• I Have No Place to Go—these are the folks that feel trapped, but don’t spend a lot of time looking for alternatives. For example, cable companies had a lot of loyal customers before consumers were aware and understood the service provided by DirectTv and Dish Network. So what happened? Once these two companies (and others like them) became mainstream…these once loyal customers were not so loyal.

• Asleep at the Switch—these are the people that are using you and don’t even know that you are providing the service. They have no loyalty to you but they started your service some time back and forgot to turn it off.

• I Have a Coupon—consumers switching to you for discounts and other couponing are not necessarily going to stay with you. If they switched to you for a discount, they can easily go in the other direction (a competitor) the next time they need your product/service. For these folks, you need to add value beyond the coupon.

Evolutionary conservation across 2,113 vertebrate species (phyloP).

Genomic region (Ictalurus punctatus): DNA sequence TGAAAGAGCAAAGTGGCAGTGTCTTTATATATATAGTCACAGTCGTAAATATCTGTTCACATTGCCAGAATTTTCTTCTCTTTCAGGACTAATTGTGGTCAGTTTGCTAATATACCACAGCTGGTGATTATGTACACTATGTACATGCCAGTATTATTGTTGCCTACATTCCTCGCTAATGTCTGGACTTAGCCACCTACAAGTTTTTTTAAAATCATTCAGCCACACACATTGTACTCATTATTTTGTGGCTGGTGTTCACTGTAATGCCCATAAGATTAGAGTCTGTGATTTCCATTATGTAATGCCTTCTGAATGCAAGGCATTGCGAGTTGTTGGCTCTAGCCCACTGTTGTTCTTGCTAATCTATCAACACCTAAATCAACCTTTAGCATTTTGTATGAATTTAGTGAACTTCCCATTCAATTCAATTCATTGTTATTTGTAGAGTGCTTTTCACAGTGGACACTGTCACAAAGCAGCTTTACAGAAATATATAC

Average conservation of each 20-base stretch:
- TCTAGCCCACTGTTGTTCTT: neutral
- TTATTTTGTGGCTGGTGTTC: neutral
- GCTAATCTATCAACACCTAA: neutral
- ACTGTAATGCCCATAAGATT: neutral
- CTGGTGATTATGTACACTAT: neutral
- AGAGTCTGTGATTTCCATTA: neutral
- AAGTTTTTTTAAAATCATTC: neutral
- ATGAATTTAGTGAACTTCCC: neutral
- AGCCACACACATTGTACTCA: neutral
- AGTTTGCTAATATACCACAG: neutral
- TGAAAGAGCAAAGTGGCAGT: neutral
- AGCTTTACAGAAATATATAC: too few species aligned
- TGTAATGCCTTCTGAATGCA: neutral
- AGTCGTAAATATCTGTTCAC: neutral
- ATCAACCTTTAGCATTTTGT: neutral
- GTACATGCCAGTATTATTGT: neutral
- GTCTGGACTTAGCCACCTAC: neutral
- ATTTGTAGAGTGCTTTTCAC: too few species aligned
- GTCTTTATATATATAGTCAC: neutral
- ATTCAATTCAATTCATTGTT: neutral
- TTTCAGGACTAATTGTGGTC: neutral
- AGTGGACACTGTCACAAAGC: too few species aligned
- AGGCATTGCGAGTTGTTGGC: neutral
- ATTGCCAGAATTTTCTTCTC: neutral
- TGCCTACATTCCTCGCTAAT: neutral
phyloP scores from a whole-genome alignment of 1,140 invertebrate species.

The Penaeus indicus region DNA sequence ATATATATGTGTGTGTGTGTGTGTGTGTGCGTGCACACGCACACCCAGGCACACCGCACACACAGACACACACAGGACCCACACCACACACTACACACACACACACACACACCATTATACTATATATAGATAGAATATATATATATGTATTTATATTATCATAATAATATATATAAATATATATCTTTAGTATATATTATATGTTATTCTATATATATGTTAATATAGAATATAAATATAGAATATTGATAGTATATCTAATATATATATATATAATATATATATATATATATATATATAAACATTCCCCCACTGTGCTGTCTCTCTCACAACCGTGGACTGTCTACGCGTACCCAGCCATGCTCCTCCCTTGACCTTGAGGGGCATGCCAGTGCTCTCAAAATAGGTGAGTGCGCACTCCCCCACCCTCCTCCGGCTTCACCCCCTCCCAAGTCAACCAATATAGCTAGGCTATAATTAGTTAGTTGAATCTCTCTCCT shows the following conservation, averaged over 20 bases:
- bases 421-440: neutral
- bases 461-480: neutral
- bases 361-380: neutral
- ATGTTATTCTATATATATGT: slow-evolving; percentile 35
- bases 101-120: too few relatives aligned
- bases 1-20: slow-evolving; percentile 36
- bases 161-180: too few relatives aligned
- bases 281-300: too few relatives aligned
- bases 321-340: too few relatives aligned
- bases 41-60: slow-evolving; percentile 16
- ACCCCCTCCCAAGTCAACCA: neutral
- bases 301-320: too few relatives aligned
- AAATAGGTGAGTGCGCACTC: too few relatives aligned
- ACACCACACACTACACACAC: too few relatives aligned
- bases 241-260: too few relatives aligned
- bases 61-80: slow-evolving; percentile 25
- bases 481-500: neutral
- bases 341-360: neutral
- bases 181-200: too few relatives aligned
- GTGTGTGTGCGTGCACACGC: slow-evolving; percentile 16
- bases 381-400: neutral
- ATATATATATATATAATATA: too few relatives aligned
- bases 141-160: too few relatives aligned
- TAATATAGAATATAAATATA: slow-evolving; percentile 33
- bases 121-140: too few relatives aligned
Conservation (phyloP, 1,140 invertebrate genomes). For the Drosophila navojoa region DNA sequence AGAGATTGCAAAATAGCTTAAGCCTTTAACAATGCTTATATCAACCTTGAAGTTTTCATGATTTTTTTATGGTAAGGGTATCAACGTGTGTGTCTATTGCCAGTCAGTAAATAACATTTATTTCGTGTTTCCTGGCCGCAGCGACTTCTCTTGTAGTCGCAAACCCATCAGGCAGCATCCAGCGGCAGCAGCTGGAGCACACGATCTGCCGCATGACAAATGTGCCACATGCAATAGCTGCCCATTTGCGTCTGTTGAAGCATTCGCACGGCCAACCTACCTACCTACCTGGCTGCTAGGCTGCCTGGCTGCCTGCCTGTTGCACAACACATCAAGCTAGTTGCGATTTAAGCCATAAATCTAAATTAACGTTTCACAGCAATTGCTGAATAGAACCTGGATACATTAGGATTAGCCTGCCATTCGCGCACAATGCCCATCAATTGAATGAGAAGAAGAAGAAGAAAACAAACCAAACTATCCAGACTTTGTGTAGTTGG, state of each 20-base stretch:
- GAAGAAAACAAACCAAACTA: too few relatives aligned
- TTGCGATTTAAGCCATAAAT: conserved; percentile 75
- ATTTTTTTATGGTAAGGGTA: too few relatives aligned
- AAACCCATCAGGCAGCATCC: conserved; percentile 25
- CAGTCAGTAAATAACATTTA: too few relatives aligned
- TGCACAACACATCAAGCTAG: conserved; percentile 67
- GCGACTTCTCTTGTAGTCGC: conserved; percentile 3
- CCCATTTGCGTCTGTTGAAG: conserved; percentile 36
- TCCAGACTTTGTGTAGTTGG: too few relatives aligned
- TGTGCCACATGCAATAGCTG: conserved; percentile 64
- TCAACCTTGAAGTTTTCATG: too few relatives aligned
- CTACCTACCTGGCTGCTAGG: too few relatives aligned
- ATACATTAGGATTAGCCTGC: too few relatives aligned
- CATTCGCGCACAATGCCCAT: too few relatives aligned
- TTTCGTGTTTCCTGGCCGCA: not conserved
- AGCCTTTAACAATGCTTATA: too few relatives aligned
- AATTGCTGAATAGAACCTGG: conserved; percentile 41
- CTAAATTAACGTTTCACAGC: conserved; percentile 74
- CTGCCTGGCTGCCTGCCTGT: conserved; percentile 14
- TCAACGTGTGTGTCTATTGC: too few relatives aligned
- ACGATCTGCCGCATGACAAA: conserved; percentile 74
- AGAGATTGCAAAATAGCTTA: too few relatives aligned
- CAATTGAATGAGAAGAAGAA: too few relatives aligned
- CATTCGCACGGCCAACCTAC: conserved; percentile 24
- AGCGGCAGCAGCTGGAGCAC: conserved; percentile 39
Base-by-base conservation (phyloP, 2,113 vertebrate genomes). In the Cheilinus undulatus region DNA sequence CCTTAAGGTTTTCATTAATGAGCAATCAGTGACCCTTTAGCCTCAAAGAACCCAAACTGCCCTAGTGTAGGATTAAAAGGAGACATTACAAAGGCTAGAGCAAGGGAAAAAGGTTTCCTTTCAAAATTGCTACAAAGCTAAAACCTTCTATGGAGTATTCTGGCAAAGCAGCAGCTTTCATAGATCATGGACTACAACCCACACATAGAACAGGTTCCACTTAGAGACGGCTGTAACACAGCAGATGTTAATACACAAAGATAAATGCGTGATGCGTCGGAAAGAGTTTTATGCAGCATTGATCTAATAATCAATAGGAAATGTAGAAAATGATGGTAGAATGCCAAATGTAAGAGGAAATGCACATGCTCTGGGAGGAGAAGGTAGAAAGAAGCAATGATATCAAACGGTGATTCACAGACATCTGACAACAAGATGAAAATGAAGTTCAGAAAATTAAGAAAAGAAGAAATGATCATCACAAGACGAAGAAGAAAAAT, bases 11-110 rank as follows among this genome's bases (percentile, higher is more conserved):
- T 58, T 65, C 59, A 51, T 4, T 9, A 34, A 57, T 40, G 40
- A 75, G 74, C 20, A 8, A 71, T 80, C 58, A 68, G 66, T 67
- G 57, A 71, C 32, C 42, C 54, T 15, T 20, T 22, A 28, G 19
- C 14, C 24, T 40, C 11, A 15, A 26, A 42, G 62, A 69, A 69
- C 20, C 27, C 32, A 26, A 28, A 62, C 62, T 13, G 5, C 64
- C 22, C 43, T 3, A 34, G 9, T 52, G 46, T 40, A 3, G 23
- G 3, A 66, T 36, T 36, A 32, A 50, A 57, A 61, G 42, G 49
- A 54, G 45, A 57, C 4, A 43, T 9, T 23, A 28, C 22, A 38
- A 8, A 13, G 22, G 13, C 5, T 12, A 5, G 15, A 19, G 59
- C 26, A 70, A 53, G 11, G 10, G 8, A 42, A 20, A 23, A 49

So why is this so important? When defending and/or attempting to increase your customer base, you need to know where your customers and prospects are on this loyalty ladder (for lon-term success that is).

Where are your customers on the loyalty ladder?

Happy marketing!

Expressions more important than impressions?

I was reading a Harvard Business Review article, Coca-Cola Marketing Shifts from Impressions to Expressions by Joe Tripodi and really loved it.

For those of you who haven’t seen it, the main point of the article is a need for companies to go from focusing on impressions to focusing on expressions. And, by expression they mean any level of engagement with a brand’s content by a consumer or constituent. It could be a comment, a “like,” uploading a photo or video or passing content onto their networks.